This was the only picture we received of Meiling before we met her.

Whatever you can do, or dream you can, begin it. Boldness has genius, power, and magic in it!

Restocking the Travel Savings

Our travel savings account currently registers at $0.00. Every last penny is gone, although all of it was used just as intended: for travel. If we are ever going to travel again though we need to build it back up again and there’s no reason not to start now.

Before we began our Big Adventure in 2018, we were able to automatically save a nice amount in the travel account every month, with some transferred automatically right into savings and the rest from other sources. However, we are currently committed to helping YaYu graduate from college without debt, and we are putting away over a quarter of our income into savings each month toward that expense. If we’re lucky, the amount we save will cover the difference between her financial aid and what she owes. YaYu has always paid a big piece of that difference with scholarships and summer work, but there will be no job for her this summer, and the external scholarships have run out. Also, she was previously one of three, then two, in our family attending college, but for the next two years, she will be the only one and her aid will be less because of that. She has saved every refund she has received so far this year and received a notice that she will receive a couple of thousand dollars in additional grant aid next year, but what she will owe next year is a big unknown. The first bill will come due in July (along with news about whether the college plans to reopen in the fall, another big unknown), and once she gets that we will either be able to relax a bit or have to figure out how to tighten our belts a little more. She may have to borrow, but we hope to keep that amount, if it happens, as low as possible. 

As we have no idea what travel costs may look like in the future, we have no idea of what sort of savings goal to set for ourselves other than it will have to be very modest for the time being. Our goal is simply to try to save as much as we can. We want to have enough to get us to YaYu’s graduation in 2022, which will be a good start at seeing what we can accomplish.

Here’s what will be going into the account:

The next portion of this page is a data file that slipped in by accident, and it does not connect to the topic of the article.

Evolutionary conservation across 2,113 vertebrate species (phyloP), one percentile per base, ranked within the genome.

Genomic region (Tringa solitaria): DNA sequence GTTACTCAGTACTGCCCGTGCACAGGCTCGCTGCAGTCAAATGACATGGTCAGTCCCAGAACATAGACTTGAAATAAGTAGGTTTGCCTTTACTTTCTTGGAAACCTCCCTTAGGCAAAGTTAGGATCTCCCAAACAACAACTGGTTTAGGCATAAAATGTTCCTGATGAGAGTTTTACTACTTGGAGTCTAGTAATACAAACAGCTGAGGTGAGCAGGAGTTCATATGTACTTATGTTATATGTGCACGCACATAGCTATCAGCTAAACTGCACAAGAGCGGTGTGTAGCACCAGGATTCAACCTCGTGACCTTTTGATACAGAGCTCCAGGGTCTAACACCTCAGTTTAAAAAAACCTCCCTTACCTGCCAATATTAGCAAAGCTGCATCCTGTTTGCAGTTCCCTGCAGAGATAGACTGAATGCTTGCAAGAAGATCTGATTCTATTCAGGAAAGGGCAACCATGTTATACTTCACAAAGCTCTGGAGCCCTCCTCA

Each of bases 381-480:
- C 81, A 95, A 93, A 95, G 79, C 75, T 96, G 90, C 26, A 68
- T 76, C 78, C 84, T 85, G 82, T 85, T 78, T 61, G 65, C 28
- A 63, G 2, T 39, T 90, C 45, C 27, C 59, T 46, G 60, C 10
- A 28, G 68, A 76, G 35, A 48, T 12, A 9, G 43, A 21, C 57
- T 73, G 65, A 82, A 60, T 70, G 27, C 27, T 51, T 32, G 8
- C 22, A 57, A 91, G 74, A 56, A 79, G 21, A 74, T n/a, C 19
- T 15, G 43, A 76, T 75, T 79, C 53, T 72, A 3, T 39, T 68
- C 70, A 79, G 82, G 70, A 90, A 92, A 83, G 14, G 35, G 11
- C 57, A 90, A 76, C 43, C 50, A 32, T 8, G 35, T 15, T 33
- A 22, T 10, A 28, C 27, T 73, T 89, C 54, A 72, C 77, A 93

• We will initially be transferring $25/month into our travel savings each month. It’s very little, but if we find we can afford a little more later we will increase the allotment.
  • We will again be saving all our change and $1 bills. We’re not using cash as much these days as we did in the past, so this won’t build up as fast as it used to.
  • All refunds from recycling will go toward travel.
  • All other refunds and rebates, like the annual rebate from our insurance, will also go for travel. We’re not expecting many of these though.
  • We receive a lump-sum payment each year from Meiling (and this year will from WenYu as well) for the cost of keeping them on our phone plan. It’s not a huge amount as our phone plan is very low cost but we will put these payments into our travel account.
  • If we can somehow ever come under our monthly budget for food, the difference will go into travel savings. Likewise for gasoline. Under current conditions, this is something else that’s unlikely to happen, but we’re going to try.
  • Any other miscellaneous money that comes our way will go straight into travel savings.

If we’ve learned anything from the past it’s that slowly but surely, even small amounts put away eventually add up to something bigger, and more quickly than one might imagine. And, YaYu will eventually graduate and what we currently put away for her can go toward travel once again.

We’ve done this before and we know we can do this again. We don’t know what the new rules for travel will be yet, but we do know it’s the right time for us to get started saving for it.

Back to the Future: The R-Word

I was very surprised when I came across this post from January 2011 because I thought this part of our journey had come much, much later.

Brett and I have long called ourselves “accidental retirees.” We had never thought much about or discussed retirement although we did save, but at the beginning of 2010 we did not believe we would ever be able to retire. We were drowning in debt at that point, had depleted our savings, and we were still raising young children – retirement was nothing more than a pipe dream. While we had committed ourselves to getting out of debt we were unable to see ourselves ever surviving without being employed somewhere. However, it appears that after just one (very difficult) year of debt reduction, we were not only thinking about but apparently actively starting to plan Brett’s retirement!

The game-changer was not only the elimination of over half of our debt, but discovering Brett would qualify for an additional family allowance from Social Security. Before January 2011 we had no idea such a thing even existed, let alone that we would qualify for it. I remember Brett and I talking with a counselor at Social Security, and finding out that because we had three children under age 18 that we would receive the full allowance, at least for a couple of years. With that, and with Brett’s military retirement, a small pension from his employer, his regular Social Security, and our debt eliminated, retirement became an affordable reality.